Others say that straight divestment sends a bigger signal to potential investors – and the market – that companies are not doing enough to change their behaviours.
Just days after the G7 summit, Legal and General Investment Management (LGIM) divested from four companies, including US insurer and financial conglomerate AIG, citing insufficient action to address risks posed by climate change. LGIM chief executive Michelle Scrimgeour, said it had “made a strong commitment to push forward this (climate) agenda across the different parts of the investment chain”.
Scrimgeour added that the business would be executing this policy through engagement with companies and policymakers as well as through its own investment processes and commitment to holding a net-zero portfolio.
Beyond the risks
Asset managers, consultants and asset owners are not solely concerned with looming climate-related risks, but also the possible investment opportunities being generated by transitioning to a net-zero world.
The CPD Financial Services Disclosure Report of 2020 found that climate-considered changes offered the potential to generate up to US$2.9trillion (€2.4 trillion), through sustainability-linked loans, green and transition bonds, sustainable investment funds and insurance solutions. The potential opens up even more when considering developing countries as they look to be a possible area of investment.
G7 leaders promised to mobilise $100 billion per year through to 2025 to help finance their transition to net-zero economies in which developing countries face substantial challenges due to a lack of funds.
Summit agreements hinted at further investment opportunities within the renewable energy sectors and through the promotion of zero-emission vehicles as they transition away from diesel and petrol cars. The latter includes opportunities emerging from accelerating the rollout of infrastructure to charge and fuel such vehicles. Fortune Business Insights predicts the electric vehicle market will grow from $247 billion in 2020 to $986 billion by 2027. Yet, despite the promising future for the sector, some business leaders in this market were quick to note gaps and loopholes in the G7 announcements.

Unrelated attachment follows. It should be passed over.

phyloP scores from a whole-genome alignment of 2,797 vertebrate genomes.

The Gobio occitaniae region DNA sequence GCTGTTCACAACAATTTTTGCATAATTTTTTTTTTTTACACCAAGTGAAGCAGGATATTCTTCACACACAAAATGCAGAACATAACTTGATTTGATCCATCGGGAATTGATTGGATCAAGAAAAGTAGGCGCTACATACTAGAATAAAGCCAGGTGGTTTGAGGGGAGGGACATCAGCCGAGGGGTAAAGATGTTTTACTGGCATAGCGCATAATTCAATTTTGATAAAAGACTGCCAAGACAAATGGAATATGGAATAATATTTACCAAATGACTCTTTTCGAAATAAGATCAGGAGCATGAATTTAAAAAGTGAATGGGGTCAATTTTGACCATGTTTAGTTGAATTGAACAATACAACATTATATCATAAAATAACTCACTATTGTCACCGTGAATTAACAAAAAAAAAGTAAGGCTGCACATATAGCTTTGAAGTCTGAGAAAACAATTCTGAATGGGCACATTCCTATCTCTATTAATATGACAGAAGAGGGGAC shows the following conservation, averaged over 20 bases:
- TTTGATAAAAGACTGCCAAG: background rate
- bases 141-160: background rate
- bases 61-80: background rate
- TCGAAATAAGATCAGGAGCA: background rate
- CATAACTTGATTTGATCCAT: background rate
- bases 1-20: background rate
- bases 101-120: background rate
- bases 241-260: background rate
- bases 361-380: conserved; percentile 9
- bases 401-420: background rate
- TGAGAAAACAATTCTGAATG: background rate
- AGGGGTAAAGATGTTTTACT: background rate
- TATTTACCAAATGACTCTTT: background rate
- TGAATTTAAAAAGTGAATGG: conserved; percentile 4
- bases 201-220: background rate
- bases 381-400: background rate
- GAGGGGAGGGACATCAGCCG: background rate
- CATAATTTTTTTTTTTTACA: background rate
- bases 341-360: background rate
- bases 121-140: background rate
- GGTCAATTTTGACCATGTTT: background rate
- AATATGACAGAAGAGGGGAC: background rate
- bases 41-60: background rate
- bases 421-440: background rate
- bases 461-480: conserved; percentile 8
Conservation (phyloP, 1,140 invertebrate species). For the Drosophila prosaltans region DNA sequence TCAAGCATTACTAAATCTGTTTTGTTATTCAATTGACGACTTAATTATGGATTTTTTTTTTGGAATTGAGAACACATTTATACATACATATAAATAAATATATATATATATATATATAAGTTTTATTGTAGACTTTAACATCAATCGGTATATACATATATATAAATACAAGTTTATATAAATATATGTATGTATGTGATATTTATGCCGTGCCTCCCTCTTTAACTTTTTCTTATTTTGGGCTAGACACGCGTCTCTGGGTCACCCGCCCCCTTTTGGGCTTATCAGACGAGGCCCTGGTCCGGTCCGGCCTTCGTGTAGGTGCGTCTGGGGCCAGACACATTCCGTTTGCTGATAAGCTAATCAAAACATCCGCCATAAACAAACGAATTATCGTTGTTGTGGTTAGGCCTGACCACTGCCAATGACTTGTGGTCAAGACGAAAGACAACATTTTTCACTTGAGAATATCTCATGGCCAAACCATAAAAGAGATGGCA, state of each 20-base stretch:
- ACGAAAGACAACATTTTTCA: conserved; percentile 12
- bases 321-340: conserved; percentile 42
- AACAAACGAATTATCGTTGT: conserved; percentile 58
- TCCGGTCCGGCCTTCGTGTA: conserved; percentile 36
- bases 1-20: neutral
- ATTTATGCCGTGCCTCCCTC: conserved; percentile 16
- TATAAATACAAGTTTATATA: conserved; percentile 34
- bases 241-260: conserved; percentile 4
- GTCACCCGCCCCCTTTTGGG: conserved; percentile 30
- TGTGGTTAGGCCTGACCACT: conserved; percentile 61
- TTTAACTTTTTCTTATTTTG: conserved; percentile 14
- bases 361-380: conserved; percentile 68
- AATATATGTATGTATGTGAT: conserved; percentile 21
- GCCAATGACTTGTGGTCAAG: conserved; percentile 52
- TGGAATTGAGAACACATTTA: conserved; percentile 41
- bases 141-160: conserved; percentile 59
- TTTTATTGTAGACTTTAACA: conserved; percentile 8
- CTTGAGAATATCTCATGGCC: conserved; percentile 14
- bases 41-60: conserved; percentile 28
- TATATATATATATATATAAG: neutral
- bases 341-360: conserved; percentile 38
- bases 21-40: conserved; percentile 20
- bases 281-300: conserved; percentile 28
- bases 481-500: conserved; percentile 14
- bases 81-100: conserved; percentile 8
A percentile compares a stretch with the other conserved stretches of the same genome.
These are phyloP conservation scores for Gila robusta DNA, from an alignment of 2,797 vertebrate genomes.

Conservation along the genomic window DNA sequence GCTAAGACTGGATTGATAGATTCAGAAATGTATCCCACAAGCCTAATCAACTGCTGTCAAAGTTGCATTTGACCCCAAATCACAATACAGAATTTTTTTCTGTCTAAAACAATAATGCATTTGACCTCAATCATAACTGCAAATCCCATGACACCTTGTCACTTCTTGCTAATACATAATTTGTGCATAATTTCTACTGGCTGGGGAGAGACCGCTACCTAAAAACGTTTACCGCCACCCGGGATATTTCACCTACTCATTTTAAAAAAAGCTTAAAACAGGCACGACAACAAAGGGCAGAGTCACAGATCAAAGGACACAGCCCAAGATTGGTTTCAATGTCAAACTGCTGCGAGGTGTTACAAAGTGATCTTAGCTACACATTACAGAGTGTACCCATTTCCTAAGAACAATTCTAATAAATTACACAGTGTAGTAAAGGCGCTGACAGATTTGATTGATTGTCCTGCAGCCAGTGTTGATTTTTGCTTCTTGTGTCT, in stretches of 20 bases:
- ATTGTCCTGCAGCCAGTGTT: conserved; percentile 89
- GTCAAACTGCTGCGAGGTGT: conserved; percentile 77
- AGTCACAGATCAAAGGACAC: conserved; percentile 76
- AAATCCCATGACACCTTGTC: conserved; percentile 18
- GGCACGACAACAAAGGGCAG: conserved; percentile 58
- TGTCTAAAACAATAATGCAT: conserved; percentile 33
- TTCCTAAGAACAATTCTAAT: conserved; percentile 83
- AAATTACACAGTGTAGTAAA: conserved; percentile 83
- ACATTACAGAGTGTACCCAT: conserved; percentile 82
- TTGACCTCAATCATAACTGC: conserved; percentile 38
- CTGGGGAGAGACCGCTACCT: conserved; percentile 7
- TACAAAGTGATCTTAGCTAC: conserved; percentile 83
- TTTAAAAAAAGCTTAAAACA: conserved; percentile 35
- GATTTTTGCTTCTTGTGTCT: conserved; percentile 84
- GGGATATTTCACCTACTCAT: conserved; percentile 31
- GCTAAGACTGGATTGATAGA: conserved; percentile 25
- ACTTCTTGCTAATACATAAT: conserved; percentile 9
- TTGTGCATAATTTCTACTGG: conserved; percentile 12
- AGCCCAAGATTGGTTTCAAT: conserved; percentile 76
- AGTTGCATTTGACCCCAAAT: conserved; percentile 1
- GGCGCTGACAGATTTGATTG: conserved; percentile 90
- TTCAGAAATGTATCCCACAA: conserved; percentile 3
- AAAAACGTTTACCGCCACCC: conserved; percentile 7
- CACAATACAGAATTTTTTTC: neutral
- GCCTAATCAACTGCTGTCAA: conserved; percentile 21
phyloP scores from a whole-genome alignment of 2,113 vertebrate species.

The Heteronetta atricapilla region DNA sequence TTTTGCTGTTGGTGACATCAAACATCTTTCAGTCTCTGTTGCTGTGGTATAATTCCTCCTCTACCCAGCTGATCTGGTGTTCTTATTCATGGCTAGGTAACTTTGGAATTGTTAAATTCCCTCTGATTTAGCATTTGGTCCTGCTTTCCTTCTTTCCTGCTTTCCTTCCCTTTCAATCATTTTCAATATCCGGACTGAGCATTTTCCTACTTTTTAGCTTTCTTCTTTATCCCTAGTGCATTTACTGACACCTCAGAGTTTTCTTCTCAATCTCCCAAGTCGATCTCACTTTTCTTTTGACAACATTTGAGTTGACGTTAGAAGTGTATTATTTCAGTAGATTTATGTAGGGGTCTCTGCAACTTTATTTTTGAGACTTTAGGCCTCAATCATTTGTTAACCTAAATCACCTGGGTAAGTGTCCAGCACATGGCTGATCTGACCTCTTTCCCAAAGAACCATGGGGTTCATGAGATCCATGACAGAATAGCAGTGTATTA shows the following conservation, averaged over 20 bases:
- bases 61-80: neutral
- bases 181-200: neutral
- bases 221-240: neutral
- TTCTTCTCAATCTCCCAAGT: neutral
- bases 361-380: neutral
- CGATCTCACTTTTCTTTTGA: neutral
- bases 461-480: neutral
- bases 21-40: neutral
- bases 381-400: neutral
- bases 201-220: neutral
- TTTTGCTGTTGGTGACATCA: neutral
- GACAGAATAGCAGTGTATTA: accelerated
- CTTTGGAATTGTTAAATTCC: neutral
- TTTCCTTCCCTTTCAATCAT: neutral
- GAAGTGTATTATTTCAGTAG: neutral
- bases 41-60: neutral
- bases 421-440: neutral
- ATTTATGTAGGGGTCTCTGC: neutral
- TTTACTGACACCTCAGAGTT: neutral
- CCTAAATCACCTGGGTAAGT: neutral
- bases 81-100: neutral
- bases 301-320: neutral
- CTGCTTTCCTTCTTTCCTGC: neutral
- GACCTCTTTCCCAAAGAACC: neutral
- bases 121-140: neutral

“That’s not enough, G7. Disappointing outcome.” said Herbert Diess, CEO of Volkswagen, which is transforming itself into an electric vehicles manufacturer. “We need to exit coal much earlier. Electric vehicles are key to reach the climate goals (by) 2030. But EVs only make sense with green energy, letting EVs run on coal is regulatory nonsense.”
Until inconsistencies such as this are rectified, investors may lack the confidence they need to completely embrace the transition stories playing out in individual sectors.
Room for optimism
Although investors hoped for more from G7 leaders on their climate change efforts, the discussions on global Covid efforts and vaccines, along with plans for the reinvigoration and increased resilience of the global economy, appeared to overtake climate issues.
Hopes have since turned towards COP26 later in the year, where 40 countries from the United Nations are expected to attend with the sole focus on climate change issues.
In a recent discussion hosted by the Owen James group, which asked: “Is the asset management industry ready for COP26?”, asset managers said one of the difficulties they face is the lack of standardisation in ESG measurement. They also raised concerns about how best to align their sustainability goals and their fiduciary responsibility to their short-term investment consumers’ demands.
The buy-side say if these concerns are to be addressed, they need world leaders at COP26 to tell them how, and how quickly, changes to the economy will happen and the levers and mechanisms the governments will employ to facilitate this. The finance sector also wants commitments made during G7 to be further clarified and strengthened at COP26. The backdrop to these pleas is that asset managers don’t believe that G7 countries are doing enough to achieve their stated ambitions.
Jeremy Lawson, head of Aberdeen Standard Investments’ Research Institute, has said its research showed no countries had fully credible net-zero 2050 strategies. In fact, research prepared by CDP and the UN Global Compact found that four of the G7 countries’ indexes were on average temperature pathways of 3°C. Lawson said this “matters enormously to the investment community”.
The Paris Agreement intended to ensure financial flows were compatible with temperature objectives, but as Lawson highlighted, if global policy does not align with these temperature objectives, capital flows directed by the financial sector will not either.
He added the caveat that exists in most investor and corporate net-zero commitments, in that they are conditional on government policies themselves to be aligned with the Paris Agreement’s goals. Investors, therefore, will again be looking to governments and world leaders at COP26 to scrutinise their own policies more closely before they follow suit.